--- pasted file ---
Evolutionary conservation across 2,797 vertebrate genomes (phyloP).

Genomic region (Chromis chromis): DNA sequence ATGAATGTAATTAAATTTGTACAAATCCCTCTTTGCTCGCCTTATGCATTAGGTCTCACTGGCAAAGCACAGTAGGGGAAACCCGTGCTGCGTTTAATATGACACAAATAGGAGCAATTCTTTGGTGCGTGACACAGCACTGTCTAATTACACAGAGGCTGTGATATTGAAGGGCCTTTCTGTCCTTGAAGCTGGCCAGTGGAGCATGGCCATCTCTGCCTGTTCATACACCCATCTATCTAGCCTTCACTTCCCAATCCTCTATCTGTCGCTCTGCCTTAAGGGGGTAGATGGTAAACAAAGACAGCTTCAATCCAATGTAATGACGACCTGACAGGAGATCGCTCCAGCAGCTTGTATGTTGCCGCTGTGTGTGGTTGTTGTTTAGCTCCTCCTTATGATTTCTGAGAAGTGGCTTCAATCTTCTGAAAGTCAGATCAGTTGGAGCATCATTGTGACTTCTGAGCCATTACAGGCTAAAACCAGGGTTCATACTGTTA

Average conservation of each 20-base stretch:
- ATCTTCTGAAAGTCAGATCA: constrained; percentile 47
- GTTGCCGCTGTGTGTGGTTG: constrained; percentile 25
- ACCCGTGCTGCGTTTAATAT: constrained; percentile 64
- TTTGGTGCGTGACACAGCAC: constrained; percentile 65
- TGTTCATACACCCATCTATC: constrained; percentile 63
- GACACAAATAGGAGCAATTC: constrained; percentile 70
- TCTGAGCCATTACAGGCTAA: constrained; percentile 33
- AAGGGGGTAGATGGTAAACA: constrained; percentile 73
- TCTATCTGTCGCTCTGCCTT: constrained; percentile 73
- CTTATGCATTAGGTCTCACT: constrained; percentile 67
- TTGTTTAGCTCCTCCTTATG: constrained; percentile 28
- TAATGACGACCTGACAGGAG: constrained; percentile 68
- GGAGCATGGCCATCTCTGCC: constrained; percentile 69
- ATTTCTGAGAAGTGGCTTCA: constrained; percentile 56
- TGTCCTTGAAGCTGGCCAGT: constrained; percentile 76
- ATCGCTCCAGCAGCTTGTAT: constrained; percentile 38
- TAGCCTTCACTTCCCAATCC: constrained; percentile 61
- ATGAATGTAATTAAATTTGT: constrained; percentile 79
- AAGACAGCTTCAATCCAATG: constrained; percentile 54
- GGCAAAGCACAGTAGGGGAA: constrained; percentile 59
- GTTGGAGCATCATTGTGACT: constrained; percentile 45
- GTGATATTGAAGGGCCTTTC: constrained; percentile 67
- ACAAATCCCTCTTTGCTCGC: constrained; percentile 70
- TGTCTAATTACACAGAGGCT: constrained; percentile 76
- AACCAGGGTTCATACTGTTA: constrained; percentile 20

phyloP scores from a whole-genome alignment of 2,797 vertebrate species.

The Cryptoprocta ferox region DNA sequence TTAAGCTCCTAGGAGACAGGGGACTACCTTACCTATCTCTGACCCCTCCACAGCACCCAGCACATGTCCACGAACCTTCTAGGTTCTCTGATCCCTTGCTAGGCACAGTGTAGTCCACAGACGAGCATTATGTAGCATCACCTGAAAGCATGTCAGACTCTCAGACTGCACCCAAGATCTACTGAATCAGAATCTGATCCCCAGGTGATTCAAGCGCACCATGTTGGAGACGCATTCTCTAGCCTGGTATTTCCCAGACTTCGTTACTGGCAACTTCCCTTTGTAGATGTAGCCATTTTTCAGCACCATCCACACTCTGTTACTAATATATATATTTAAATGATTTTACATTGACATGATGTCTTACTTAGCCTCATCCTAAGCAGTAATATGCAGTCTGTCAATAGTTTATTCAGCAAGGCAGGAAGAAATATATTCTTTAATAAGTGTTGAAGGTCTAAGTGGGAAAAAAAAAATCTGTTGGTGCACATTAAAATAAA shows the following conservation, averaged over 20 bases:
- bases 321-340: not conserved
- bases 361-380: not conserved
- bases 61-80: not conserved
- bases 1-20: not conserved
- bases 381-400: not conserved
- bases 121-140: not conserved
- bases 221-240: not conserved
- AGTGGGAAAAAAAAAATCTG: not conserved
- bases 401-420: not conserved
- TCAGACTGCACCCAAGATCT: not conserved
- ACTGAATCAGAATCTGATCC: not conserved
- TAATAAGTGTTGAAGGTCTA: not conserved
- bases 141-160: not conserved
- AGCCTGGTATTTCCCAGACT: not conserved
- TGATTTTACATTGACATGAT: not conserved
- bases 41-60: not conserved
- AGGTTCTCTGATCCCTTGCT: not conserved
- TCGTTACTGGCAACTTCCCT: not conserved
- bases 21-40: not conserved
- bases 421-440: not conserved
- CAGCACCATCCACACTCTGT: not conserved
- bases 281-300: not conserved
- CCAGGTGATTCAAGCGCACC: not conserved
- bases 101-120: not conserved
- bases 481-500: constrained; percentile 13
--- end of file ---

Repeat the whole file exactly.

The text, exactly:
Evolutionary conservation across 2,797 vertebrate genomes (phyloP).

Genomic region (Chromis chromis): DNA sequence ATGAATGTAATTAAATTTGTACAAATCCCTCTTTGCTCGCCTTATGCATTAGGTCTCACTGGCAAAGCACAGTAGGGGAAACCCGTGCTGCGTTTAATATGACACAAATAGGAGCAATTCTTTGGTGCGTGACACAGCACTGTCTAATTACACAGAGGCTGTGATATTGAAGGGCCTTTCTGTCCTTGAAGCTGGCCAGTGGAGCATGGCCATCTCTGCCTGTTCATACACCCATCTATCTAGCCTTCACTTCCCAATCCTCTATCTGTCGCTCTGCCTTAAGGGGGTAGATGGTAAACAAAGACAGCTTCAATCCAATGTAATGACGACCTGACAGGAGATCGCTCCAGCAGCTTGTATGTTGCCGCTGTGTGTGGTTGTTGTTTAGCTCCTCCTTATGATTTCTGAGAAGTGGCTTCAATCTTCTGAAAGTCAGATCAGTTGGAGCATCATTGTGACTTCTGAGCCATTACAGGCTAAAACCAGGGTTCATACTGTTA

Average conservation of each 20-base stretch:
- ATCTTCTGAAAGTCAGATCA: constrained; percentile 47
- GTTGCCGCTGTGTGTGGTTG: constrained; percentile 25
- ACCCGTGCTGCGTTTAATAT: constrained; percentile 64
- TTTGGTGCGTGACACAGCAC: constrained; percentile 65
- TGTTCATACACCCATCTATC: constrained; percentile 63
- GACACAAATAGGAGCAATTC: constrained; percentile 70
- TCTGAGCCATTACAGGCTAA: constrained; percentile 33
- AAGGGGGTAGATGGTAAACA: constrained; percentile 73
- TCTATCTGTCGCTCTGCCTT: constrained; percentile 73
- CTTATGCATTAGGTCTCACT: constrained; percentile 67
- TTGTTTAGCTCCTCCTTATG: constrained; percentile 28
- TAATGACGACCTGACAGGAG: constrained; percentile 68
- GGAGCATGGCCATCTCTGCC: constrained; percentile 69
- ATTTCTGAGAAGTGGCTTCA: constrained; percentile 56
- TGTCCTTGAAGCTGGCCAGT: constrained; percentile 76
- ATCGCTCCAGCAGCTTGTAT: constrained; percentile 38
- TAGCCTTCACTTCCCAATCC: constrained; percentile 61
- ATGAATGTAATTAAATTTGT: constrained; percentile 79
- AAGACAGCTTCAATCCAATG: constrained; percentile 54
- GGCAAAGCACAGTAGGGGAA: constrained; percentile 59
- GTTGGAGCATCATTGTGACT: constrained; percentile 45
- GTGATATTGAAGGGCCTTTC: constrained; percentile 67
- ACAAATCCCTCTTTGCTCGC: constrained; percentile 70
- TGTCTAATTACACAGAGGCT: constrained; percentile 76
- AACCAGGGTTCATACTGTTA: constrained; percentile 20

phyloP scores from a whole-genome alignment of 2,797 vertebrate species.

The Cryptoprocta ferox region DNA sequence TTAAGCTCCTAGGAGACAGGGGACTACCTTACCTATCTCTGACCCCTCCACAGCACCCAGCACATGTCCACGAACCTTCTAGGTTCTCTGATCCCTTGCTAGGCACAGTGTAGTCCACAGACGAGCATTATGTAGCATCACCTGAAAGCATGTCAGACTCTCAGACTGCACCCAAGATCTACTGAATCAGAATCTGATCCCCAGGTGATTCAAGCGCACCATGTTGGAGACGCATTCTCTAGCCTGGTATTTCCCAGACTTCGTTACTGGCAACTTCCCTTTGTAGATGTAGCCATTTTTCAGCACCATCCACACTCTGTTACTAATATATATATTTAAATGATTTTACATTGACATGATGTCTTACTTAGCCTCATCCTAAGCAGTAATATGCAGTCTGTCAATAGTTTATTCAGCAAGGCAGGAAGAAATATATTCTTTAATAAGTGTTGAAGGTCTAAGTGGGAAAAAAAAAATCTGTTGGTGCACATTAAAATAAA shows the following conservation, averaged over 20 bases:
- bases 321-340: not conserved
- bases 361-380: not conserved
- bases 61-80: not conserved
- bases 1-20: not conserved
- bases 381-400: not conserved
- bases 121-140: not conserved
- bases 221-240: not conserved
- AGTGGGAAAAAAAAAATCTG: not conserved
- bases 401-420: not conserved
- TCAGACTGCACCCAAGATCT: not conserved
- ACTGAATCAGAATCTGATCC: not conserved
- TAATAAGTGTTGAAGGTCTA: not conserved
- bases 141-160: not conserved
- AGCCTGGTATTTCCCAGACT: not conserved
- TGATTTTACATTGACATGAT: not conserved
- bases 41-60: not conserved
- AGGTTCTCTGATCCCTTGCT: not conserved
- TCGTTACTGGCAACTTCCCT: not conserved
- bases 21-40: not conserved
- bases 421-440: not conserved
- CAGCACCATCCACACTCTGT: not conserved
- bases 281-300: not conserved
- CCAGGTGATTCAAGCGCACC: not conserved
- bases 101-120: not conserved
- bases 481-500: constrained; percentile 13